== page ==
The PoeTree came to the University of Guelph on Tuesday, offering people a chance to take, and leave, a piece of original poetry in the name of building community.
The brainchild of Toronto's Shawn Desouza-Coelho, The PoeTree is an artificial tree set in a large pot with wire dangling for branches adorned with alligator clips where people leave, and take, poems written by complete strangers.
It made a one-day stop at the U of G's Branion Plaza Tuesday.
The poems come in all lengths, styles, complexity and languages.
There are poems that start with “Roses are red, violets are blue….” And there are poems that talk about loneliness and despair. But they are all are free for the taking or people could use a lectern nearby to write their own and leave it on the tree for someone else.
“It’s been amazing to see the kind of exchange that people have done with one another,” said Desouza-Coehlo, who started The PoeTree last August and takes it to various locations in the Greater Toronto Area.
“It can be about inner turmoil and it can be about exterior superficiality if you want. It doesn’t matter. It’s all up to them,” he said.
Desouza-Coelho’s favourite poem, which is still on the tree, is 'My Son is a contradiction. Life is sweet.'
“I like that. I don’t know why, it just sounds nice,” he said.
The poetry is predicated on the motto of “community is the answer,” Desouza-Coelho said.
“I firmly believe that we’re going to eventually reach a point that we’re going to have to talk to our neighbours again and this is a perfect inroad to that.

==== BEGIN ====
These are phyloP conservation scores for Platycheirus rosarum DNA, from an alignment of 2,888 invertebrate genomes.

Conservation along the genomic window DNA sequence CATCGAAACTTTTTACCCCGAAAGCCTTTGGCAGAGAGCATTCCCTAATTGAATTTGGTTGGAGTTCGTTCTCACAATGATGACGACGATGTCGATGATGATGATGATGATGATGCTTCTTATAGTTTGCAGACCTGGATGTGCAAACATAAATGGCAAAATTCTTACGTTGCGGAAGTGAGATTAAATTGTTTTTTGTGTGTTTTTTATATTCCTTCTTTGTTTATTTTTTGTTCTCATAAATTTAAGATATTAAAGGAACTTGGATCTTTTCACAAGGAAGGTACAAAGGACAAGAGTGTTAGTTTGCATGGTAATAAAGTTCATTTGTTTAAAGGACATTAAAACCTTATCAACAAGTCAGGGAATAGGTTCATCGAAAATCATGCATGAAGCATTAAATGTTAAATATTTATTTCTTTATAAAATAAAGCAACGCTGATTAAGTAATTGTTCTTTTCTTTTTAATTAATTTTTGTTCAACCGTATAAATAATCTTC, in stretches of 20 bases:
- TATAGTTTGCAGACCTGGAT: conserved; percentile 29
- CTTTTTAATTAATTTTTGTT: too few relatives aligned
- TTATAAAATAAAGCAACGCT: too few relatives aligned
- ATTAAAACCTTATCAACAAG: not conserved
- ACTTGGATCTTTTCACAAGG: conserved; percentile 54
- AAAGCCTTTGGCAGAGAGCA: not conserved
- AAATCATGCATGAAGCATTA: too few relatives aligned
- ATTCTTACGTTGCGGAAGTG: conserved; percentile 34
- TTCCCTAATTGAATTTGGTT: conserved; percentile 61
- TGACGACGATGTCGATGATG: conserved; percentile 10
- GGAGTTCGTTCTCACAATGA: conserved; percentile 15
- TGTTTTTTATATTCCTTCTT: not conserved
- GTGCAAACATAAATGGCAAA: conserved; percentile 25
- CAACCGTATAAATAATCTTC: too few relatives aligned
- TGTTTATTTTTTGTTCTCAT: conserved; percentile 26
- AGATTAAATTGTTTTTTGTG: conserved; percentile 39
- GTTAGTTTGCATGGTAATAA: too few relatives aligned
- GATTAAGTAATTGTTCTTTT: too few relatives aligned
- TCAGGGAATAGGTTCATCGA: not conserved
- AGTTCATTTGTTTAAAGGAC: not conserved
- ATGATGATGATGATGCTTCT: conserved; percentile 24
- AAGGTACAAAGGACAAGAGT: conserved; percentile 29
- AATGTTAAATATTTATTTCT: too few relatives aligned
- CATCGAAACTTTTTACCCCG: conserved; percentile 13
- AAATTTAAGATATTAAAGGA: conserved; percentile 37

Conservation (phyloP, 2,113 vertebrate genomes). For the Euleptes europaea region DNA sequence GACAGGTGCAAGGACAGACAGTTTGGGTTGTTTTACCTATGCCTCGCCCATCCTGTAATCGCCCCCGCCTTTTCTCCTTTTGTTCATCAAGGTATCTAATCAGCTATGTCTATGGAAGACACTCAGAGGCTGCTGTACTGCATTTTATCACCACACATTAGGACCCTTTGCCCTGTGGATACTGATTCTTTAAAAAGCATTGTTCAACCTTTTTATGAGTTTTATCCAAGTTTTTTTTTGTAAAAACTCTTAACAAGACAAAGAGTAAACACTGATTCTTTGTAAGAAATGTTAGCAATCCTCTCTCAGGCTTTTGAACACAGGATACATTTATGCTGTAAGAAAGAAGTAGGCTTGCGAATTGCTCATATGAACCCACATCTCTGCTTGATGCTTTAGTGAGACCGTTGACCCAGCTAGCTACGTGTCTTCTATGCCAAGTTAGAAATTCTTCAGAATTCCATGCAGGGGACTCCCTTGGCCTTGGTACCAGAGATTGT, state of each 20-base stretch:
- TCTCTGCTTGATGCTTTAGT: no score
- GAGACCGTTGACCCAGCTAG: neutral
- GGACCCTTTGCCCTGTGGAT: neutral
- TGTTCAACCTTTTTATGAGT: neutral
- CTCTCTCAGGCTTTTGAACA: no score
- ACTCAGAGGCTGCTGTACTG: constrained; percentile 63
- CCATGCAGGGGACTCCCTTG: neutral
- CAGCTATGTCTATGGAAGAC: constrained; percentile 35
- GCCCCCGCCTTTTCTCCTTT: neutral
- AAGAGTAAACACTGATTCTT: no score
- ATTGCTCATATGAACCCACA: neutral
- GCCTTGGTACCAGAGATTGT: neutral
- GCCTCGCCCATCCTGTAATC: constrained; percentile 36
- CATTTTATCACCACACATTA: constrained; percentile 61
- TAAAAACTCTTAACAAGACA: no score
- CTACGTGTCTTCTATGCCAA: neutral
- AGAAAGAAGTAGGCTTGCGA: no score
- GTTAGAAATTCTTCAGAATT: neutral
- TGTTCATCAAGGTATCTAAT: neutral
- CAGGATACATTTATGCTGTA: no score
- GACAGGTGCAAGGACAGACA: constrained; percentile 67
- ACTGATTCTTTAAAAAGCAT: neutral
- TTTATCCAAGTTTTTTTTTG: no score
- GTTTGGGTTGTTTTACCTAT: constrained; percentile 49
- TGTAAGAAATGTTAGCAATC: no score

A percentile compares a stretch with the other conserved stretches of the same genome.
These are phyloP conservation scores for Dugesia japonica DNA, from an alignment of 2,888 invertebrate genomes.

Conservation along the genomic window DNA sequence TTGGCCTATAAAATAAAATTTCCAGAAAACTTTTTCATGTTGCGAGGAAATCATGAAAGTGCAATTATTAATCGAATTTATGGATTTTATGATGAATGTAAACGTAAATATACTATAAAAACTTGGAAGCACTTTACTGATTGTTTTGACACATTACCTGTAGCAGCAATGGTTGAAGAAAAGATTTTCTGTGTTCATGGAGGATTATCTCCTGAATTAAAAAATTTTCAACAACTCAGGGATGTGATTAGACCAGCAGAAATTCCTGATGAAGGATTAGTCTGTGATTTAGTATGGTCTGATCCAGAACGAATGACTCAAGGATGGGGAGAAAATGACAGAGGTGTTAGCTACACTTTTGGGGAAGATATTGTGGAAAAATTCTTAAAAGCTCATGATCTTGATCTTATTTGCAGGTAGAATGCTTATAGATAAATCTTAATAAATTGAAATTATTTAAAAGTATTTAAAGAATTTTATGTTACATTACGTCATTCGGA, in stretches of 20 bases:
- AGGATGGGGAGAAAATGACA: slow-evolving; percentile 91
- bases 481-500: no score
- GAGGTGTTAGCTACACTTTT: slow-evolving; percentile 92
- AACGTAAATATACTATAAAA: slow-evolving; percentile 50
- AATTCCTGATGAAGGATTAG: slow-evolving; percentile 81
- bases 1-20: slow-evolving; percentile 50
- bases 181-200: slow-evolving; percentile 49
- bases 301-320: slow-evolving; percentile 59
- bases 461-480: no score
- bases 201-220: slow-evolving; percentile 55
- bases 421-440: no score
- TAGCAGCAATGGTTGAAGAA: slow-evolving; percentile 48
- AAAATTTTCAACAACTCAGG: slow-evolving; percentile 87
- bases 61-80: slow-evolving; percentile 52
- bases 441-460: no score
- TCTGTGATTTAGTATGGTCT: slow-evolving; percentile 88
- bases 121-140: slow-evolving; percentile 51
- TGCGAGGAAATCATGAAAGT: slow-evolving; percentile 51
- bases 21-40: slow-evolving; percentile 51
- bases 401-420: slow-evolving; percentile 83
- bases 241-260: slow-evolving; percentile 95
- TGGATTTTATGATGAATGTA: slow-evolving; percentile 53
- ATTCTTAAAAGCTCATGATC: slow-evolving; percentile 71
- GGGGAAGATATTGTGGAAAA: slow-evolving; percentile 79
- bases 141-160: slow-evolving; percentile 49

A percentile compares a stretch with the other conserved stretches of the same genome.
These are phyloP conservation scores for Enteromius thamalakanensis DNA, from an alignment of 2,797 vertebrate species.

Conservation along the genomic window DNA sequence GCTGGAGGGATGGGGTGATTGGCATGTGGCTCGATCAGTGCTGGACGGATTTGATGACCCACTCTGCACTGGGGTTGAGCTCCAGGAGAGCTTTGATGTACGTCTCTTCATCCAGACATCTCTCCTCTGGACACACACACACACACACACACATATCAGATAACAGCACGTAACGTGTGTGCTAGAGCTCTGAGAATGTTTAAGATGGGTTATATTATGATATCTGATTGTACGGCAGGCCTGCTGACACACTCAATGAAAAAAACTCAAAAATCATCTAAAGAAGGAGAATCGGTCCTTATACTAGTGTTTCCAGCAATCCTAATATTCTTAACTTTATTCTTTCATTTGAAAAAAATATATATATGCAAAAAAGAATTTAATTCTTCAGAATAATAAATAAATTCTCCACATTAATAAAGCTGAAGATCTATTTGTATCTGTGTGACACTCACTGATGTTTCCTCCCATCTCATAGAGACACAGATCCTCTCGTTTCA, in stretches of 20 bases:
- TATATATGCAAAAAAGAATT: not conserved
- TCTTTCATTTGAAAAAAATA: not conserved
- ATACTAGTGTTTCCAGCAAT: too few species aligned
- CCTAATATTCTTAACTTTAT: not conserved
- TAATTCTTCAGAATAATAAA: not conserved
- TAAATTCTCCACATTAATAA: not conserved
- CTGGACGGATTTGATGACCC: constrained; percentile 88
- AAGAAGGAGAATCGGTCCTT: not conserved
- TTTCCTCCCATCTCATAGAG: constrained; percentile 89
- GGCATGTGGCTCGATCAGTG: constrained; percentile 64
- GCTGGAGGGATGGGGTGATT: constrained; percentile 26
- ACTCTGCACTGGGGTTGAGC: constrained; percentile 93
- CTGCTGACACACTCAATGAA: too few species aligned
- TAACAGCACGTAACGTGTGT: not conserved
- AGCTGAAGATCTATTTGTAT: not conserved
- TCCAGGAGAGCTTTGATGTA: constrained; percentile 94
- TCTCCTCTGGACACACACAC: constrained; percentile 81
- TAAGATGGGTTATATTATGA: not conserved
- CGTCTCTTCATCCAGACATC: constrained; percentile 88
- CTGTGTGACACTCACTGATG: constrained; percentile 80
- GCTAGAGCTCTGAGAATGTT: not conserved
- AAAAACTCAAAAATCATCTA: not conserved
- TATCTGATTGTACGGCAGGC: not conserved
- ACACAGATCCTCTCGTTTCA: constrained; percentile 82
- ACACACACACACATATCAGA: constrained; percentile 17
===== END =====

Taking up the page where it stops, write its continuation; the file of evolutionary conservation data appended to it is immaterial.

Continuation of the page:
“Once the tree is surrounded by people it’s great to see the way that they interact with one another and kind of inhabit that space with one another.”
The PoeTree started out as The Poetry Stand, “kind of a lemonade stand for writing,” said Desouza-Coelho.
He was doing his master’s degree in English at the University of Waterloo and to practice writing prose.
Inspired after reading Writing Down The Bones: Freeing the Writer Within by Natalie Goldberg, he set up a stand in a park, on the street and eventually on campus, where for a $1 donation to the food bank he would write strangers a poem or piece of prose.
“I would write it for them on the spot,” he said. “I wanted to practice the art of letting go of my writing.”
The response was overwhelming.
“The more I did it, the more I found that people were so receptive to it. It wasn’t so much a place of financial exchange, but an emotional exchange. I found that people were very open, honest and vulnerable about their lives.”
There were people that asked him to write about yogurt, but there were also people that told him of their life struggles and hurdles.
The PoeTree was the evolution of that concept and sentiment.
“So I wanted to create a space where people could come and do that with one another, absent me,” Desouza-Coelho said.
The ultimate goal is to have a PoeTree set up in a permanent space, maybe spaces.
He also wants to create an annual anthology of poems people leave, with sales from the anthology being funneled back into the community that The PoeTree stood.